The French sent 600 more men to bolster their defenses against the Spanish reinforcements, but were thrown off course by a hurricane and washed up south of where theyâd planned to be. In the meantime, MenĂ©ndez and his men had wrecked the French fort. When the General learned about the shipwreck survivors from some natives, he sent a translator to encourage them to surrender.
When the French eventually reached the Spanish fort, MenĂ©ndez said he would let them live if they converted to Catholicism. A few agreed, but MenĂ©ndez had the rest slaughtered beside the inlet of the river. In total, he killed 245 men, and the river earned its name as a result.
The Matanza River in Argentina got its name from the tanneries and slaughterhouses that dump their waste there. In recent years, its name has become sadly more appropriate. The river is one of the most polluted places on Earth and 12,000 people along its banks live in conditions deemed unfit for habitation. Diarrhea, cancer, and respiratory diseases are major problems. Itâs the only place on this list that didnât earn its name through the deaths of humans, yet it currently threatens to kill more than all the others put together.
1 The Pit Of Bones
The Pit of Bones combines an eerie discovery with immense scientific value. Itâs a cavern at the bottom of a sheer vertical shaft of around 13 meters (43 ft) in a mountain in Spain. Any animal that happens to stumble into the hole is going to die down there. Scientists have found the remains of 160 cave bears, along with wolves, lions, and other big cats. They have also found thousands of human bones, which come from at least 30 individuals.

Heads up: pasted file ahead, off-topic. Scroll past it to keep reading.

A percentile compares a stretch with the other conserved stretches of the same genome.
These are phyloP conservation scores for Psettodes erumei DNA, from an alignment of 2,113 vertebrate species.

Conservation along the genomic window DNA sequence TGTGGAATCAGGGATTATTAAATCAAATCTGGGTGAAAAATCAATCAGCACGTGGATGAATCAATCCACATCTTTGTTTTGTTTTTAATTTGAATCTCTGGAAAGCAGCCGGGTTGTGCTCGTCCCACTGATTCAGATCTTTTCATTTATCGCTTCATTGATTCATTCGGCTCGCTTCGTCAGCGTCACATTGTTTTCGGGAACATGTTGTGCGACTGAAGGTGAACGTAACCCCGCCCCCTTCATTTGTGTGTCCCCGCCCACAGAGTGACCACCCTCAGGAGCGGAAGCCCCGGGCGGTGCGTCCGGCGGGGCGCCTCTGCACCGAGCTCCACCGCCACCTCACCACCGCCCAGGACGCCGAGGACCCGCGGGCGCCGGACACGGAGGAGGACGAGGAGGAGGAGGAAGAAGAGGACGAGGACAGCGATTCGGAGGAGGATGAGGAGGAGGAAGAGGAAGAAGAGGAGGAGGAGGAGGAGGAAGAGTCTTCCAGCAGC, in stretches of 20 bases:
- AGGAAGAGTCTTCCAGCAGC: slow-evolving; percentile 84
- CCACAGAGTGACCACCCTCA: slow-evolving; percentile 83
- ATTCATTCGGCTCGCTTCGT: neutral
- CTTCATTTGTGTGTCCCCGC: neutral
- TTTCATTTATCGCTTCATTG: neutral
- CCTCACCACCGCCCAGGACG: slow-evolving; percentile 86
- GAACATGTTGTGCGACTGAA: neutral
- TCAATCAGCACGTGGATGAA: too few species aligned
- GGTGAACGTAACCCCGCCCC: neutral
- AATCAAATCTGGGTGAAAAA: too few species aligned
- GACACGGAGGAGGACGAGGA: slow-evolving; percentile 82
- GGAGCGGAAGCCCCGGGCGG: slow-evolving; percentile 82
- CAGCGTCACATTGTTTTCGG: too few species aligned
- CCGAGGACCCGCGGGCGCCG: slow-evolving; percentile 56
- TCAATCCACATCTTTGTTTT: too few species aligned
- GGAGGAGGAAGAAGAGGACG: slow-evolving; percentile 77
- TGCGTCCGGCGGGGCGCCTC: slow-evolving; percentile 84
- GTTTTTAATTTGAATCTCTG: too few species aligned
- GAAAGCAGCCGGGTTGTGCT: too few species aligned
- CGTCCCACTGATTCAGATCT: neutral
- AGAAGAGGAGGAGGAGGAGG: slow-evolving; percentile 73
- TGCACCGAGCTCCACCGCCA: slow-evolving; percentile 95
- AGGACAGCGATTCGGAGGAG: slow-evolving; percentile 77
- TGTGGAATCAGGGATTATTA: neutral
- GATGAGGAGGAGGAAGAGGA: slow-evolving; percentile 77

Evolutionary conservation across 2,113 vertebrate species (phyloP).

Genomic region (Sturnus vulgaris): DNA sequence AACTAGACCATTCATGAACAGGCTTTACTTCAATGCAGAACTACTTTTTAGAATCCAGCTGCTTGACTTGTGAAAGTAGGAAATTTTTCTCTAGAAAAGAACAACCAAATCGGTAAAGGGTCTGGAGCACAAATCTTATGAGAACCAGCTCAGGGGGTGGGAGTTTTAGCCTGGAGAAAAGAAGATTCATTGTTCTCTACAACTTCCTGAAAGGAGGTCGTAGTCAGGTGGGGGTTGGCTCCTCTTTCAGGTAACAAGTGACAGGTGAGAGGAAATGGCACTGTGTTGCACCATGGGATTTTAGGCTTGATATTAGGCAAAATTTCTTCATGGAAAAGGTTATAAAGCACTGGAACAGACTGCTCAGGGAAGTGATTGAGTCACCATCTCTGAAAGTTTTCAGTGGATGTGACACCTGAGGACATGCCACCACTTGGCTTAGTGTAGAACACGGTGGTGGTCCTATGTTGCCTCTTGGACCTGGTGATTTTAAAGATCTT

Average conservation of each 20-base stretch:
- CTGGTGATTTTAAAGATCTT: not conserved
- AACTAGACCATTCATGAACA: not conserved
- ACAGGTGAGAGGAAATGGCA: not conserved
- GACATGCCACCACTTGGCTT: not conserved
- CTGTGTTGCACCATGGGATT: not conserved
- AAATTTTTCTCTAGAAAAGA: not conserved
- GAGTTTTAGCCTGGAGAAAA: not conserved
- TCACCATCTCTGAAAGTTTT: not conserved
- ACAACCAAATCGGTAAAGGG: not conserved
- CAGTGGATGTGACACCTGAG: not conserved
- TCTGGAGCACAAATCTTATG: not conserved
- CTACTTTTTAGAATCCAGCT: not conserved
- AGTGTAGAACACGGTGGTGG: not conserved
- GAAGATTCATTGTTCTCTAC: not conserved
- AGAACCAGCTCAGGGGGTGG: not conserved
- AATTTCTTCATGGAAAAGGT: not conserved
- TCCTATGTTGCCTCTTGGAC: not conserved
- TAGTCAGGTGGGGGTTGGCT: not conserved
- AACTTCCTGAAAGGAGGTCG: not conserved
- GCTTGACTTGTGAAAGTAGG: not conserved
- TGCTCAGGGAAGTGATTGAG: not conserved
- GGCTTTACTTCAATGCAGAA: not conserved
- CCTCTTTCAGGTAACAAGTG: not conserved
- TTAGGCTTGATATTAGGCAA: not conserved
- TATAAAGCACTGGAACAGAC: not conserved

Researchers are pretty certain that the animals fell down there by mistake. Many of the bones, even those of the large predators, have been gnawed. That suggests their bodies became a last desperate meal for the next animal to survive the fall. While itâs certainly possible that a person couldâve met the same fate, scientists believe the cave was actually used to dispose of the bodies of people that had already died.
Calling the bones human is potentially misleading. While the remains are very similar to ours, analysis of the 400,000-year-old DNA suggests that they belong to a species more closely related to Neanderthals. Then again, Neanderthals had the capacity for speech, intelligence, culture, and the use of tools that typically define us. Some people even consider them a subgroup of the same species. While the Pit of Bones may not necessarily have given us the oldest Homo sapiens DNA ever sequenced, the popular description of âoldest human genomeâ seems pretty reasonable.